Materials and Methods: A retrospective study reviewed the charts of various adult ICUs of KAMC from the patients’ medical records. Patients who aged 18 years and above and underwent tracheostomy in the ICU were evaluated for the incidence and hospital outcome. Analysis of data was done by SPSS (Version 22). Data was analyzed statistically by using frequencies, percentages mean, standard deviation. Mann-Whitney U test and chi-square tests were done to study the influence and difference between of various variables.

Results: Total number of 128 patients was tracheostomized with predominance of males with mean age of 61.30 ± 20.05 years. The majority were diagnosed with Stroke/Traumatic Brain Injury (28.1%) followed by Carcinoma (13.3%). The predominant reason for tracheostomy was prolonged intubation 54.7% while the main complication was fever and infection (30.8%). The mean duration of the ICU stay was 37.01 ± 38.603 days. The outcome of this study showed low mortalities for tracheostomy patients.

Conclusion: Tracheostomy performed in the ICUs of KAMC was dominantly done in males mainly with indication of prolonged intubation. It was associated with fever and infection as complication and with low mortality rate.

Open Access Original Research Article

Screening and Association between Diabetes Mellitus and Abo Blood Grouping in Amaoba Ikwuano and Amaba Ugwueke Abia State Nigeria

A. N. C. Amadi, P. A. C. Ndukwe, P. E. Agbai

Journal of Advances in Medicine and Medical Research, Page 1-12
DOI: 10.9734/JAMMR/2018/39225

Diabetes Mellitus is a genetic disorder with a high degree of inheritance and the importance of human blood group in human blood transmission is well established. Studies to establish the relationship between blood group and diabetes are varied. This study was to screen and determine the association between diabetes mellitus and ABO blood grouping in the study areas. Accu-check glucometer strip and anti-sera were used for the study. Out of the 209 samples from urban and rural areas, males were 120 (48.8%) and females 107 (51.20%). Majority of the subjects male and female (39.70% and 58.6%) from the urban area and male and female (35.29% and 24.44%) from the rural area are O+ respectively, followed by A+ male and female  (29.41% and 29.03%) from the urban area and male and female (5.88% and 35.55%) from rural area respectively.  Then B+, male and female (10.29% and 9.67%) from urban area also male and female (11.76% and 28.88%) from rural area.  More males and females (52.94%, 35.56%) in the rural area were Diabetic than those in the urban area (38.24%, 24.19%) respectively this is statistically significant (p < .05).  majority of the males and females with blood group O+ (28.57%, 77.78%) from the urban area and (40.00%, 43.75%) from the rural area were Diabetic, followed by those with blood group A+ (42.86%, 22.22%) from the urban area and (10.00%, 37.59%) for the rural area.  There is statistical difference between the occurrence of Diabetes Mellitus among the various blood groups (p < .05).  More subjects that were overweight male and female (67.85%, 61.11%) from the urban area and (60.00%, 50.00%) from rural area have Diabetes Mellitus. Questionnaire analysis shows that the causes  of diabetes mellitus in the urban area were identified by most (31.6%) respondents to be high consumption of starchy food followed by high consumption of sugar (6.5%) while the rural area majority (56.6%) of the respondents indicated high consumption of sugar followed by witchcraft and the least (16.5%) had no idea about the cause of the ailment.  Management of the disease in urban area was identified to be adhering to diet (28.3%) followed by adhering to medication (28.3%) then routine screening (25%) than the least was no idea (3.30%) while most (56.60%) of the respondents from the rural area have no idea on what are the management practices, than adhering to diet (20.60%) and exercise (2.60%) had the least response. In the treatment of the disease in both urban and rural area, majority (74.62%) of the respondents agreed that diabetes mellitus is best treated in the hospital while most (41. 77) in the rural area believe in visiting the chemist respectively, However some in both urban and urban area still  patronize herbal houses for treatment. There is therefore the need for proper  public health  enlightenment and education of the populace for regular screening test and management practices to immunize and avert the risk of complications that many arise.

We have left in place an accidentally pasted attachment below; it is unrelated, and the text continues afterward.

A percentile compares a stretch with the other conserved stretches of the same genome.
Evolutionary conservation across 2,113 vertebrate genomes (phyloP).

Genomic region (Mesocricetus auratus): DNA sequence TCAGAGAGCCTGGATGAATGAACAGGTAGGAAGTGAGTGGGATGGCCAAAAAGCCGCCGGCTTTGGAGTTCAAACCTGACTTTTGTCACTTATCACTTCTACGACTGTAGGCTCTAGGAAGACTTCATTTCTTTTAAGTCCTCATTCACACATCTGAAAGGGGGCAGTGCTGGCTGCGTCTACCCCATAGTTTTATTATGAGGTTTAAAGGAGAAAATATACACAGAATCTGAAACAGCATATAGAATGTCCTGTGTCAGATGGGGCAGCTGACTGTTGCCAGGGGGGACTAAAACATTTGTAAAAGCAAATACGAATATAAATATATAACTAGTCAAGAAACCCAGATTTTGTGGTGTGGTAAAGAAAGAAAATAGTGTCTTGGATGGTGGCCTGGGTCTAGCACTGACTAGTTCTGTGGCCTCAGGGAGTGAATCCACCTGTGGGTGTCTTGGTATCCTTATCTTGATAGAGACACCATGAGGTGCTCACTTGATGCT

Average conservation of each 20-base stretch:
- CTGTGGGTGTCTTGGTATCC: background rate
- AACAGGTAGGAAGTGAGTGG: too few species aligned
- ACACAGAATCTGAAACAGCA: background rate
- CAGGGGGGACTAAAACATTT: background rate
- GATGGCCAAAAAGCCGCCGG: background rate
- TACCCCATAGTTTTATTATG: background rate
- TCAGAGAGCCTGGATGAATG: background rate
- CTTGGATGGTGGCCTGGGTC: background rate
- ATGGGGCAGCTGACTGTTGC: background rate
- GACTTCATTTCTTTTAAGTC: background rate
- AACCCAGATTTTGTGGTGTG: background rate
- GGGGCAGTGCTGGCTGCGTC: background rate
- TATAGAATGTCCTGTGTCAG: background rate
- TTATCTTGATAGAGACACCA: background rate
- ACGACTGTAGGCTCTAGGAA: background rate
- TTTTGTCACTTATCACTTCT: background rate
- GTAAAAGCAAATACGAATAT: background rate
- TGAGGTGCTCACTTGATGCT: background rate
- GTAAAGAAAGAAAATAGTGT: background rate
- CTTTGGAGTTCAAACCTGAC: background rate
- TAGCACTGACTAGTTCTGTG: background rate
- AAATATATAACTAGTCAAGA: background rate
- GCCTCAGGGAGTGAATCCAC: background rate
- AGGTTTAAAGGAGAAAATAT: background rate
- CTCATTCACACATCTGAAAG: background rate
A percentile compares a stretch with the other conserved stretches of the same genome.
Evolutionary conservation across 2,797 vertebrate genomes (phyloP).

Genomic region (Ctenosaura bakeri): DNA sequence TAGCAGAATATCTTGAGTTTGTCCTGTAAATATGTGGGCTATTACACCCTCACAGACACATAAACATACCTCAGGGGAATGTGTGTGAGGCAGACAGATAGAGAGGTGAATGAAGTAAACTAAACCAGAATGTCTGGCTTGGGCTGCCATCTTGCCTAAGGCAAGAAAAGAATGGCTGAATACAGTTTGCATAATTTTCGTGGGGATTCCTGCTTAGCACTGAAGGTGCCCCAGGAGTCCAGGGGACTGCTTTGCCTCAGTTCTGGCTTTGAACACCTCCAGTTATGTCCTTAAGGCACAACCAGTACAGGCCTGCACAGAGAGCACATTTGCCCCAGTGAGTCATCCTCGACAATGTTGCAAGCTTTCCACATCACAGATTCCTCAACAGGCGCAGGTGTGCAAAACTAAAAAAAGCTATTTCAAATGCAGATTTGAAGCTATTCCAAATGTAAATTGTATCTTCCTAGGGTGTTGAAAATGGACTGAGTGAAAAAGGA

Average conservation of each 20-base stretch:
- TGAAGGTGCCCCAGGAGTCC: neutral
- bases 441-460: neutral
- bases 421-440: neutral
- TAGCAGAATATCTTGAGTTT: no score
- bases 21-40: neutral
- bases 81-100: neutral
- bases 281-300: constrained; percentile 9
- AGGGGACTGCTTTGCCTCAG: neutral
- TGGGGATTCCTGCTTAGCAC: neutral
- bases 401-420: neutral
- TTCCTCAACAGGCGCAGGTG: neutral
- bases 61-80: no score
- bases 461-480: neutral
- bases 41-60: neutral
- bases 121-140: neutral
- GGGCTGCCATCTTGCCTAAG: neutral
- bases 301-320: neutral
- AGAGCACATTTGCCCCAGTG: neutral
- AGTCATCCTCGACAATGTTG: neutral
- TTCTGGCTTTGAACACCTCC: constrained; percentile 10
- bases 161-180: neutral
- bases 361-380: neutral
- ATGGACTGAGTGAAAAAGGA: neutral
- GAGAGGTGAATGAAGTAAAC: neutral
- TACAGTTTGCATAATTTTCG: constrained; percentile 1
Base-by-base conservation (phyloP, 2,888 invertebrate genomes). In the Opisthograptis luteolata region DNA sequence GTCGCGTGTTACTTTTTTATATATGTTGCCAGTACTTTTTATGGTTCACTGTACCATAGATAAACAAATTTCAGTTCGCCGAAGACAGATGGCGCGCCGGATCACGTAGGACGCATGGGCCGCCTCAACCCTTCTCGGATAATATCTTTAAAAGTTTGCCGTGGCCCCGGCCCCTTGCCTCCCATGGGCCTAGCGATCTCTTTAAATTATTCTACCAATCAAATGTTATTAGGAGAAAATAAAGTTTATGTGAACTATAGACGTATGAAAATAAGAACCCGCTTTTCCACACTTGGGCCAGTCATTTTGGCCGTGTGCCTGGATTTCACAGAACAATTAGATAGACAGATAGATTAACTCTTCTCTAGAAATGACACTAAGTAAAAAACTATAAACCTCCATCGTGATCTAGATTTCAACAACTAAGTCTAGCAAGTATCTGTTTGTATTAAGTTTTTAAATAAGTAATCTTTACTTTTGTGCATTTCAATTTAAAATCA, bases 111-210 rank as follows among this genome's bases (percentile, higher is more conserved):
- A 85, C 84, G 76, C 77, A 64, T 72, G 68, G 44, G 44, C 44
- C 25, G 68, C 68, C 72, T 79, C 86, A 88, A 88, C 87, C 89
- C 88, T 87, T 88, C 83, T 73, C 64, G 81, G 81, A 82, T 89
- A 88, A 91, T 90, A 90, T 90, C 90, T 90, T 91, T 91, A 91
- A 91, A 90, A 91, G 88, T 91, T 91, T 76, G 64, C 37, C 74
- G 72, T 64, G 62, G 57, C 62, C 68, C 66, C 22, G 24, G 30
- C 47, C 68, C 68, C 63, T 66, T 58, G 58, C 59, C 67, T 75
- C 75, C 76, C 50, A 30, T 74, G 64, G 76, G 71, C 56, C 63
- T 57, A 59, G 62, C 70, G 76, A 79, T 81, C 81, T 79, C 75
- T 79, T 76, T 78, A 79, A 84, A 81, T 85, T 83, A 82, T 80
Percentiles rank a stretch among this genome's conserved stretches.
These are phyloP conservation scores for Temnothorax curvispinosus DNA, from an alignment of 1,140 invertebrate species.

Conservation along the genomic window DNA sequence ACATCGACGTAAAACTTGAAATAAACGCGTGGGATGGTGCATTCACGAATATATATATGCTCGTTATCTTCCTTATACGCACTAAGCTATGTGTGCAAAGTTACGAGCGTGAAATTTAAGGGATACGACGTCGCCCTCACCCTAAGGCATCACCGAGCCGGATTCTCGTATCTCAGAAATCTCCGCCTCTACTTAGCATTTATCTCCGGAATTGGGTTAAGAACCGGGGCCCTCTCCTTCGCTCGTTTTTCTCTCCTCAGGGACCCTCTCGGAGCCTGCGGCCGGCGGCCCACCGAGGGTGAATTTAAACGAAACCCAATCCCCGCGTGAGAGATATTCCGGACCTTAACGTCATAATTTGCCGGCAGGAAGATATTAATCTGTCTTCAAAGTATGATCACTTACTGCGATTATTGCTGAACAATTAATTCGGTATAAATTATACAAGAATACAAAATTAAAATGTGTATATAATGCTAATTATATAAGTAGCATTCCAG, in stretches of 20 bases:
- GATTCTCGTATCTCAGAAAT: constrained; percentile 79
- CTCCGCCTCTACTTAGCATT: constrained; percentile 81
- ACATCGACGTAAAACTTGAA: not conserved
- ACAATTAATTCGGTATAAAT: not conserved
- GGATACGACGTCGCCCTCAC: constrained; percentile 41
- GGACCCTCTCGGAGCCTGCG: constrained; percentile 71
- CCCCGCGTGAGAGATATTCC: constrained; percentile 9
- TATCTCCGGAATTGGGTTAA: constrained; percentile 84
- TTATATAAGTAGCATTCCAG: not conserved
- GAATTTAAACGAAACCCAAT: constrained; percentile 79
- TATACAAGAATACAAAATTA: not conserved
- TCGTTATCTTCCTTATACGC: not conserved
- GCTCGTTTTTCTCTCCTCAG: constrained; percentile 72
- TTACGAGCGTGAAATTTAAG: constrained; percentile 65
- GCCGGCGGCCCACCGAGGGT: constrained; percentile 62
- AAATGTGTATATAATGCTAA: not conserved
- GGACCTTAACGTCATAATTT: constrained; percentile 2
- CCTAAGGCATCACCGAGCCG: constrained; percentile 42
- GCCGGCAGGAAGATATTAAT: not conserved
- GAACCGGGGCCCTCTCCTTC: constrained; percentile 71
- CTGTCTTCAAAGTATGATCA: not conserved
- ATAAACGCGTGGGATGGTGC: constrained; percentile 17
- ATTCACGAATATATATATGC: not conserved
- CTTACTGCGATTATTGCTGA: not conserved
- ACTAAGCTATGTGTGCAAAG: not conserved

Open Access Original Research Article

Relationship between Exclusive Breastfeeding and Childhood Obesity among Under-five Children in Ibadan North and Ido Local Government Areas, Oyo State; Nigeria

Oladejo Thomas Adepoju, Olanike Bukola Bamisaye

Journal of Advances in Medicine and Medical Research, Page 1-8
DOI: 10.9734/JAMMR/2018/39637

Aim: This study aimed to investigate the relationship between exclusive breastfeeding and obesity among under-five children in Ibadan North and Ido Local Government Areas (LGAs), Oyo State, Nigeria.

Study Design: The study was cross-sectional in design

Place and Duration of Study: The study was carried out within Ibadan metropolis using one urban and one rural Local Government Areas between November and December 2015.